The fiber metal mat and bus connectors made by this dry laminating procedure have to be processed through a diffusion bonding operation in which the fibers in contact are simultaneously annealed or softened and metallurgically solid state bonded. This provides a plurality of bonded, laminated outside and adjacent inside layers. As can be seen in FIG. 2, the crisscrossing ofadjacent layers will provide a very strong yet highly flexible structure upon diffusion bonding and will provide excellent electrical conductivity, especially if the orientation between adjacent layers is between about 30 to 60, the preferred range for 6. This laminated structure is an improvement over unbonded and bonded, substantially unidirectional or randomly oriented fiber plaques. The use of long fibers, at least 4 inches, increases the strength and electrical conductivity in the plaque.

The metal fiber sheets for plaque and bus connectors are stacked onto a metal boat with porous ceramic paper separating each sheet. The boat is then stoked into a furnace maintained between about 800 to 1,300C. in a nonoxidizing atmosphere. Generally a hydrogen gas atmosphere is used. At these temperatures the fiber contact points in the fiber sheet between crisscrossing fiber arrays and the fibers in each sheet are bonded together. In this process there is no melting but an interdiffusion of metal atoms across the fiber interface, the fibers remaining relatively smooth and not forming melt globules which would reduce the plaque pore volume.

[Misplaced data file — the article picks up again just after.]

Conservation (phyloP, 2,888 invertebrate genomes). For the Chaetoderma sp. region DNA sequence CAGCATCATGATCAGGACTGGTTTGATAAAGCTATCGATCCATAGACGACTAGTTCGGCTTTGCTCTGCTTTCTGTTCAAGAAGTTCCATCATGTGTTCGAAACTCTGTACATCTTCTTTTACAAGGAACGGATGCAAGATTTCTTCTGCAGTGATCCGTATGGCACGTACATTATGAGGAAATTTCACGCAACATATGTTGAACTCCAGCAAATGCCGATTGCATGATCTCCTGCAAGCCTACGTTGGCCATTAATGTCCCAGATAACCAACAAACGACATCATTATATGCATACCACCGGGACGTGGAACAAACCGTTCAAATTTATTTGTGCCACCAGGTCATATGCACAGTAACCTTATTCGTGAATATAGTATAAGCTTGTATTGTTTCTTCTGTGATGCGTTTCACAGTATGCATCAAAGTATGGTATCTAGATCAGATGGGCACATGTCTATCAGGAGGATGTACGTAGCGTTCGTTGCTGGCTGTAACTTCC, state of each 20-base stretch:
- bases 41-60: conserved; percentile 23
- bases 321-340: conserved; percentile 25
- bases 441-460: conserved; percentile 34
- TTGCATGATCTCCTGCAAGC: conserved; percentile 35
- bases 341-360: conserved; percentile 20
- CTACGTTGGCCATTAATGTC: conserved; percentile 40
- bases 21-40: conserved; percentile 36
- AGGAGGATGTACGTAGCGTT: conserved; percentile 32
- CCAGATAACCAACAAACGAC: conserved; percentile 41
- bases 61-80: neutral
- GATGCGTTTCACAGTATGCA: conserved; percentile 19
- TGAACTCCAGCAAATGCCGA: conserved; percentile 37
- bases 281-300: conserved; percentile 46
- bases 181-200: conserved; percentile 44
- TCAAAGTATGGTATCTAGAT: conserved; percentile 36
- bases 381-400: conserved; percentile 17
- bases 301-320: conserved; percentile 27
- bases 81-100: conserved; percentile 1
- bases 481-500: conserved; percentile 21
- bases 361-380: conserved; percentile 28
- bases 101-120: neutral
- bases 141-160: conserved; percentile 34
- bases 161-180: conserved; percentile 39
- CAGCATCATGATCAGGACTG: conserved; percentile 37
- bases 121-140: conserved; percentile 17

The top edge of the bonded plaque is then trimmed in a paper cutter. The annealed plaque 31 is then placed onto the flat, bottom platen 32 of the coining apparatus shown in FIG. 3. The coining apparatus serves a dual function of coining the plaque thickness,

and pressing the bus connectors 33 and the plaque simultaneously. The lower platen is elevated by a hydraulic pump until the annealed, bonded plaque 31 is in contact with a middle platen 34 having grooves or a channel 35 cut therethrough. This channel pattern will conform to the highly coined bus connector and tab areas that are desired on the plaque. The annealed, bonded bus connectors 33 are inserted into the channel 35 in the middle platen 34. The platens are then elevated until the projections 36 of the top platen 37, which match the channel pattern of the middle platen,